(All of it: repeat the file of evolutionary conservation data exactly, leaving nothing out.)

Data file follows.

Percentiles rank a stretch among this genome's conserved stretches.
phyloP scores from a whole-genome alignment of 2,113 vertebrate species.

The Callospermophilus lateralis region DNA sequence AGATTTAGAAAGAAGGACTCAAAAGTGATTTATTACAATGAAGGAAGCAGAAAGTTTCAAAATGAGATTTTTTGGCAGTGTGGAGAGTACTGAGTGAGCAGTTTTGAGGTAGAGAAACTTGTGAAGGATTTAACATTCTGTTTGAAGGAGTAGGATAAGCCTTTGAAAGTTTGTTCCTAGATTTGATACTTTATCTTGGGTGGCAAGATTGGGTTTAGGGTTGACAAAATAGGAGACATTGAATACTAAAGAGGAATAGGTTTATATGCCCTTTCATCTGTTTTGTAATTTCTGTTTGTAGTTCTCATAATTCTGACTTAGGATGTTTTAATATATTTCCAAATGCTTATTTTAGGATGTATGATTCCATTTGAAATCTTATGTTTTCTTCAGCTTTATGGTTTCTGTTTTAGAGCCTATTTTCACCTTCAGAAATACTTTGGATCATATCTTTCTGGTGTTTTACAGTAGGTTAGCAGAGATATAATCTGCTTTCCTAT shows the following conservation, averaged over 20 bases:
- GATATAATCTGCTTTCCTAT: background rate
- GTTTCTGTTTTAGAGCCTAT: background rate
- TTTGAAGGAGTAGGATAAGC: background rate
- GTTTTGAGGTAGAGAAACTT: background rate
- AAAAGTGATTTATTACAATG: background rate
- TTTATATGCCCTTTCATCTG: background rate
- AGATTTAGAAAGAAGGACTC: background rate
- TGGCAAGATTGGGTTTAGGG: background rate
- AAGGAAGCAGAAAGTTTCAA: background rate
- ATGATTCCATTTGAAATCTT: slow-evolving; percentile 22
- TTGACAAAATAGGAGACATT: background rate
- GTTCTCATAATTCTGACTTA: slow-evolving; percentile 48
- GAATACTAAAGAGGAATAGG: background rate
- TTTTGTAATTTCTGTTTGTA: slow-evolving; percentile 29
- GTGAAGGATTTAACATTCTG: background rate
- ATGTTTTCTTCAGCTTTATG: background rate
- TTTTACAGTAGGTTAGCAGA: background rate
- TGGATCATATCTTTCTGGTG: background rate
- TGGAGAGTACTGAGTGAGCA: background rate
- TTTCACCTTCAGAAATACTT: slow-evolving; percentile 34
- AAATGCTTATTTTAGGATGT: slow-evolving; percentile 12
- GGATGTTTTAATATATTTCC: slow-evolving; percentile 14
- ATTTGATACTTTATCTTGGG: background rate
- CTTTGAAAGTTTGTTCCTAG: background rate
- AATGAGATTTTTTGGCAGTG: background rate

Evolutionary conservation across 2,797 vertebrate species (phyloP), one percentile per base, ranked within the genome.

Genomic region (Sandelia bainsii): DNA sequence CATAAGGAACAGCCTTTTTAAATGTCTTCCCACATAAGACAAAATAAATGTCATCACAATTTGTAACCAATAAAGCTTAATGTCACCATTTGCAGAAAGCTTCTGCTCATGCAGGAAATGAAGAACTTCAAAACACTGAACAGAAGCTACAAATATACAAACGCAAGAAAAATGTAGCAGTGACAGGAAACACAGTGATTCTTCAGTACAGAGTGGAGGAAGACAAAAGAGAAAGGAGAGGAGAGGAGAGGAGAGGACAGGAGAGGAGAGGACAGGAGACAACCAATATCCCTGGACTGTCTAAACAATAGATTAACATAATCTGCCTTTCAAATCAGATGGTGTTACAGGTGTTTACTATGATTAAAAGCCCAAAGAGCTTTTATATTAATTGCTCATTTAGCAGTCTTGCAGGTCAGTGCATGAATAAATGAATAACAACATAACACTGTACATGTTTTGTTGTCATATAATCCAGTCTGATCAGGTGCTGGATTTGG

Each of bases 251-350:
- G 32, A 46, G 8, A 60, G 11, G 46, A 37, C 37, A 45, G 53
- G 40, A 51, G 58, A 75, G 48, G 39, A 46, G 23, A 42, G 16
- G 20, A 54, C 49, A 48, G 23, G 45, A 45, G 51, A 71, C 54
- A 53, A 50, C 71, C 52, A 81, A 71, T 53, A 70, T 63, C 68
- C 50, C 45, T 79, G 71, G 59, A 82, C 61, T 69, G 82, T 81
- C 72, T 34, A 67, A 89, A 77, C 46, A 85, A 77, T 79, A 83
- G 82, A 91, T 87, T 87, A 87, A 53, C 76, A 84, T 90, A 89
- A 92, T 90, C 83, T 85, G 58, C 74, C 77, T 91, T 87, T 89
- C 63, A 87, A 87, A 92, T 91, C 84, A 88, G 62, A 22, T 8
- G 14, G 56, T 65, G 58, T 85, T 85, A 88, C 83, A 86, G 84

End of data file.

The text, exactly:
Percentiles rank a stretch among this genome's conserved stretches.
phyloP scores from a whole-genome alignment of 2,113 vertebrate species.

The Callospermophilus lateralis region DNA sequence AGATTTAGAAAGAAGGACTCAAAAGTGATTTATTACAATGAAGGAAGCAGAAAGTTTCAAAATGAGATTTTTTGGCAGTGTGGAGAGTACTGAGTGAGCAGTTTTGAGGTAGAGAAACTTGTGAAGGATTTAACATTCTGTTTGAAGGAGTAGGATAAGCCTTTGAAAGTTTGTTCCTAGATTTGATACTTTATCTTGGGTGGCAAGATTGGGTTTAGGGTTGACAAAATAGGAGACATTGAATACTAAAGAGGAATAGGTTTATATGCCCTTTCATCTGTTTTGTAATTTCTGTTTGTAGTTCTCATAATTCTGACTTAGGATGTTTTAATATATTTCCAAATGCTTATTTTAGGATGTATGATTCCATTTGAAATCTTATGTTTTCTTCAGCTTTATGGTTTCTGTTTTAGAGCCTATTTTCACCTTCAGAAATACTTTGGATCATATCTTTCTGGTGTTTTACAGTAGGTTAGCAGAGATATAATCTGCTTTCCTAT shows the following conservation, averaged over 20 bases:
- GATATAATCTGCTTTCCTAT: background rate
- GTTTCTGTTTTAGAGCCTAT: background rate
- TTTGAAGGAGTAGGATAAGC: background rate
- GTTTTGAGGTAGAGAAACTT: background rate
- AAAAGTGATTTATTACAATG: background rate
- TTTATATGCCCTTTCATCTG: background rate
- AGATTTAGAAAGAAGGACTC: background rate
- TGGCAAGATTGGGTTTAGGG: background rate
- AAGGAAGCAGAAAGTTTCAA: background rate
- ATGATTCCATTTGAAATCTT: slow-evolving; percentile 22
- TTGACAAAATAGGAGACATT: background rate
- GTTCTCATAATTCTGACTTA: slow-evolving; percentile 48
- GAATACTAAAGAGGAATAGG: background rate
- TTTTGTAATTTCTGTTTGTA: slow-evolving; percentile 29
- GTGAAGGATTTAACATTCTG: background rate
- ATGTTTTCTTCAGCTTTATG: background rate
- TTTTACAGTAGGTTAGCAGA: background rate
- TGGATCATATCTTTCTGGTG: background rate
- TGGAGAGTACTGAGTGAGCA: background rate
- TTTCACCTTCAGAAATACTT: slow-evolving; percentile 34
- AAATGCTTATTTTAGGATGT: slow-evolving; percentile 12
- GGATGTTTTAATATATTTCC: slow-evolving; percentile 14
- ATTTGATACTTTATCTTGGG: background rate
- CTTTGAAAGTTTGTTCCTAG: background rate
- AATGAGATTTTTTGGCAGTG: background rate

Evolutionary conservation across 2,797 vertebrate species (phyloP), one percentile per base, ranked within the genome.

Genomic region (Sandelia bainsii): DNA sequence CATAAGGAACAGCCTTTTTAAATGTCTTCCCACATAAGACAAAATAAATGTCATCACAATTTGTAACCAATAAAGCTTAATGTCACCATTTGCAGAAAGCTTCTGCTCATGCAGGAAATGAAGAACTTCAAAACACTGAACAGAAGCTACAAATATACAAACGCAAGAAAAATGTAGCAGTGACAGGAAACACAGTGATTCTTCAGTACAGAGTGGAGGAAGACAAAAGAGAAAGGAGAGGAGAGGAGAGGAGAGGACAGGAGAGGAGAGGACAGGAGACAACCAATATCCCTGGACTGTCTAAACAATAGATTAACATAATCTGCCTTTCAAATCAGATGGTGTTACAGGTGTTTACTATGATTAAAAGCCCAAAGAGCTTTTATATTAATTGCTCATTTAGCAGTCTTGCAGGTCAGTGCATGAATAAATGAATAACAACATAACACTGTACATGTTTTGTTGTCATATAATCCAGTCTGATCAGGTGCTGGATTTGG

Each of bases 251-350:
- G 32, A 46, G 8, A 60, G 11, G 46, A 37, C 37, A 45, G 53
- G 40, A 51, G 58, A 75, G 48, G 39, A 46, G 23, A 42, G 16
- G 20, A 54, C 49, A 48, G 23, G 45, A 45, G 51, A 71, C 54
- A 53, A 50, C 71, C 52, A 81, A 71, T 53, A 70, T 63, C 68
- C 50, C 45, T 79, G 71, G 59, A 82, C 61, T 69, G 82, T 81
- C 72, T 34, A 67, A 89, A 77, C 46, A 85, A 77, T 79, A 83
- G 82, A 91, T 87, T 87, A 87, A 53, C 76, A 84, T 90, A 89
- A 92, T 90, C 83, T 85, G 58, C 74, C 77, T 91, T 87, T 89
- C 63, A 87, A 87, A 92, T 91, C 84, A 88, G 62, A 22, T 8
- G 14, G 56, T 65, G 58, T 85, T 85, A 88, C 83, A 86, G 84